In the end, the Dunedin City Commission found a reasonable way to compromise with developers over how long their approved site plans could lie dormant without construction getting under way.
This issue, which caused an inappropriate uproar at a commission meeting July 24, was resolved quietly earlier this month when the commission decided that two years was long enough for new site plans to languish.
And for the handful of developers who already had approved site plans, an amortization period was created by the commission, giving them extra time to get their projects started.
The commission's solution, reached at the conclusion of blessedly civil conversation, considers the needs of developers in this tough economy as well as advances the city government's interest in economic development.
Commissioners realized that it was inappropriate to allow a would-be developer to tie up property indefinitely, based on having the cover of a city-approved site plan. Commissioners wanted to move aggressively to create an expiration date on all site plans, both current and new.
Richard Gehring and Bill Kimpton, local residents hoping to build a $30-million condo and retail project at Main Street and Victoria Drive, were stunned that the city might pull the rug out from under them. Their site plan was approved in 2005 with no expiration date, and they still have not begun construction. Their strenuous objections to any expiration date at the July meeting led to such overheated debate between them and commissioners that Mayor Bob Hackworth delayed a vote until this month to allow everyone to cool off.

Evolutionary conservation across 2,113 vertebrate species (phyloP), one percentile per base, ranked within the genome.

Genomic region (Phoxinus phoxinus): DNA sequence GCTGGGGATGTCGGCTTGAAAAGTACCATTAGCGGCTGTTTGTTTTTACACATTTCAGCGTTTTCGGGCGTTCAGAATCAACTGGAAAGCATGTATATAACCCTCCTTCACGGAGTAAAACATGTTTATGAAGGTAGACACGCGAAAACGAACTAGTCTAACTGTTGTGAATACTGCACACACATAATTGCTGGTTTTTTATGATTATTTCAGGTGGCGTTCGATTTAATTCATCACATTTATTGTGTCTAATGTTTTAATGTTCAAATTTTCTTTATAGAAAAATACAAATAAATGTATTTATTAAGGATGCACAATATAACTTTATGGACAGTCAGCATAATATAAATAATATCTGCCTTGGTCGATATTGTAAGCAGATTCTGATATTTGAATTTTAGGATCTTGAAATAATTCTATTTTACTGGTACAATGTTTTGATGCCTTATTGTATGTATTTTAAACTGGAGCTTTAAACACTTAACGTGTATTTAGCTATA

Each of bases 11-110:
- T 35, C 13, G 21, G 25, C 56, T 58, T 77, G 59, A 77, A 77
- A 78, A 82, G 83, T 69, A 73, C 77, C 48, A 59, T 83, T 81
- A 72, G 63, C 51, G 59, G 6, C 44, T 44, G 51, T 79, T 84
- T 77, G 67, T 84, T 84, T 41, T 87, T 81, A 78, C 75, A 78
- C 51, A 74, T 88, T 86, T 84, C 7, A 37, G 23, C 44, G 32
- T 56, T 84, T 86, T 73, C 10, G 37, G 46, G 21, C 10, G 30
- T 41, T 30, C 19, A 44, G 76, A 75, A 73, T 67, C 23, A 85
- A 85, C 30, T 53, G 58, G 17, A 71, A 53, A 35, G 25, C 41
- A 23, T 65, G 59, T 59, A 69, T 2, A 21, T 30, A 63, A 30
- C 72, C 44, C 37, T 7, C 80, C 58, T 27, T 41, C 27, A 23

From this point forward, any developer who gets a city-approved site plan in Dunedin will have two years to start construction.
Developers like Kimpton and Gehring who already have approved plans will get a three-year amortization period, followed by the new two-year limit to start construction.
The commissioners' goal was not to make life tougher on developers. Instead, it was to discourage the tying up of property and city staff time by developers who lack the experience and resources to deliver quality projects in a timely manner. A city's goals, circumstances and rules also can change while an approved site plan languishes, and Dunedin had no recourse that allowed it to seek changes in approved plans.
Now, if developers don't start construction by the deadline, they will have to submit a new site plan that abides by new rules, and the city can take into account any new circumstances before voting on the new site plan.
Considering current economic conditions, other cities might be wise to consider time limits, too, if their development rules now lack them.